Allen told NCR that she could foresee a possibility at trial where attorneys representing Hubbard and the Albany Diocese would try to prevent his request for laicization from being presented to a jury, on grounds that it would be unfairly prejudicial.

“Oftentimes, though, that kind of evidence is admissible on a question of credibility, so that the jury has a full picture of who’s been deposed, whether to take their testimony seriously or whether to have some distrust in it,” Allen said.

Jeff Anderson, a Minnesota attorney who questioned Hubbard in the April 2021 deposition where the bishop admitted to not disclosing clergy sex abuse cases to law enforcement, told NCR that Hubbard’s laicization request “doesn’t make a difference” in court.

“It doesn’t change anything we do on the civil side. But the fact that there is a proceeding in their [canonical] process means we will get all those documents,” Anderson said about the Vos Estis investigation.

On Nov. 21, a New York State Supreme Court justice ordered the New York Archdiocese — which is conducting the Vos Estis investigation — to turn over more than 1,400 pages of internal church documents to attorneys representing survivors who have sued Hubbard and the Albany Diocese. The archdiocese had refused an earlier request to provide the documents on First Amendment religious liberty grounds.

“Whether or not they are produced at trial is unsure, but we will be seeking those documents as well, given that we also have a claim” against Hubbard, said Allen, the attorney representing one of the plaintiffs in Albany.

Robert Flummerfelt, a Las Vegas-based canon lawyer who is also a civil attorney, told NCR that Hubbard’s laicization request, if granted by Rome, could be relevant to jurors in Albany assessing culpability at trial.

“It’s a perception thing that could cut either way from a litigation perspective,” Flummerfelt said, adding that a jury could discern guilt and culpability on Hubbard’s part if he were laicized and could also find the Albany Diocese liable for damages, regardless of Hubbard’s ecclesial status.

While not guaranteed, canon lawyers interviewed for this story said they believed that the Vatican would be inclined to grant Hubbard’s request to be removed from the priesthood.

“I think the pope would sign it immediately,” said Kelly O’Donnell, a canon lawyer who anticipates that the official decree that laicizes Hubbard will specify what activities he will not be permitted to participate in, given the nature of the allegations against him. She said Hubbard will likely be prohibited from volunteering in parish ministry or Catholic schools or teaching Sunday faith formation classes.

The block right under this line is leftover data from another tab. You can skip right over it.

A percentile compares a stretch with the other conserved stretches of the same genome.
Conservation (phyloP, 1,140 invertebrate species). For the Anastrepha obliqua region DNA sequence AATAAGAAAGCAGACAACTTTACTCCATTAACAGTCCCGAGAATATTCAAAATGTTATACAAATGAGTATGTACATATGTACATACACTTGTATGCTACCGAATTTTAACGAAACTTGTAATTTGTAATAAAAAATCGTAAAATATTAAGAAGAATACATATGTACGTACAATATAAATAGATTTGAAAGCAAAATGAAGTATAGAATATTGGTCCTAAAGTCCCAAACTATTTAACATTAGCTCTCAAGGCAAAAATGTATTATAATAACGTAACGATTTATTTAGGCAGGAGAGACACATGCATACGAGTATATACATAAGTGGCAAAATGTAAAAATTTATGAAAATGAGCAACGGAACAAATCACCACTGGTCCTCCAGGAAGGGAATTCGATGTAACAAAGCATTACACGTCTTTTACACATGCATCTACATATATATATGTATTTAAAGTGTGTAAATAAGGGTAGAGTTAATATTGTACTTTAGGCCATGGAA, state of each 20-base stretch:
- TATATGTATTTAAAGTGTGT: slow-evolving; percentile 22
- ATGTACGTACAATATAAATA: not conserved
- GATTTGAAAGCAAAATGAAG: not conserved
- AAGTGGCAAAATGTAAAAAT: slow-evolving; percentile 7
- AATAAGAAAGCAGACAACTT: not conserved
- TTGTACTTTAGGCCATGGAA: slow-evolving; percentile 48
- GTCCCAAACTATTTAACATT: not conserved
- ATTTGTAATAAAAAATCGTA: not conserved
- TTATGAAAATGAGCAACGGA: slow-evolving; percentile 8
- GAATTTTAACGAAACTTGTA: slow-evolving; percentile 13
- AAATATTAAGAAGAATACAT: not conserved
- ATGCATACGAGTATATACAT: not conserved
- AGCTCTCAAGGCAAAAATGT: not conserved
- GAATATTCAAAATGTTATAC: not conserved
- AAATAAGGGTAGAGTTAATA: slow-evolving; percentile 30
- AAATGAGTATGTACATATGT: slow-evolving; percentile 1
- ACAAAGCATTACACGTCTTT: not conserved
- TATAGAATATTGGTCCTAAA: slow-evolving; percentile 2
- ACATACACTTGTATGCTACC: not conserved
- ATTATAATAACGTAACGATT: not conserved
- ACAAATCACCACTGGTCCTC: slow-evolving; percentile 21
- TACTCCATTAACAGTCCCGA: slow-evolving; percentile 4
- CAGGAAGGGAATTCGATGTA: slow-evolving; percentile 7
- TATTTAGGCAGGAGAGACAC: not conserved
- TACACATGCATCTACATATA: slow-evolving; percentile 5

“I can just imagine how Bishop Hubbard’s [decree] will read. It will be very specific,” O’Donnell said. “He will not be allowed to do anything in the church or perform any lay ministry. It will go beyond the penalty of being reduced to the lay state. It will be very restrictive.”

O’Donnell also said she has read some laicization decrees that prohibited former clerics from marrying in the Catholic Church. Other canon lawyers told NCR that the Vatican could theoretically put a similar restriction on Hubbard.

“It would be within the Vatican’s power to place that restriction, but there would be a reluctance to do so,” said Reid, the University of St. Thomas canon lawyer and law professor, who noted that canon law recognizes marriage as a natural right even as it permits church leaders to restrict access to the sacraments.

“Prudentially, you have to strike that balance,” said Reid, who echoed other canon lawyers in saying he believes the Vatican will likely want the New York Archdiocese to complete the Vos Estis investigation before it takes on Hubbard’s request to be laicized.

“Normally, this would be a matter of months, but if this is a matter to preempt an investigation, it may take longer,” Reid said.

“A return to the lay state has always been the last thing the Vatican does after conducting an investigation, after determining there’s wrongdoing,” Reid added. “So I wonder if he’s trying to procedurally game the system, to preempt a canonical investigation. I think that’s a legitimate question.”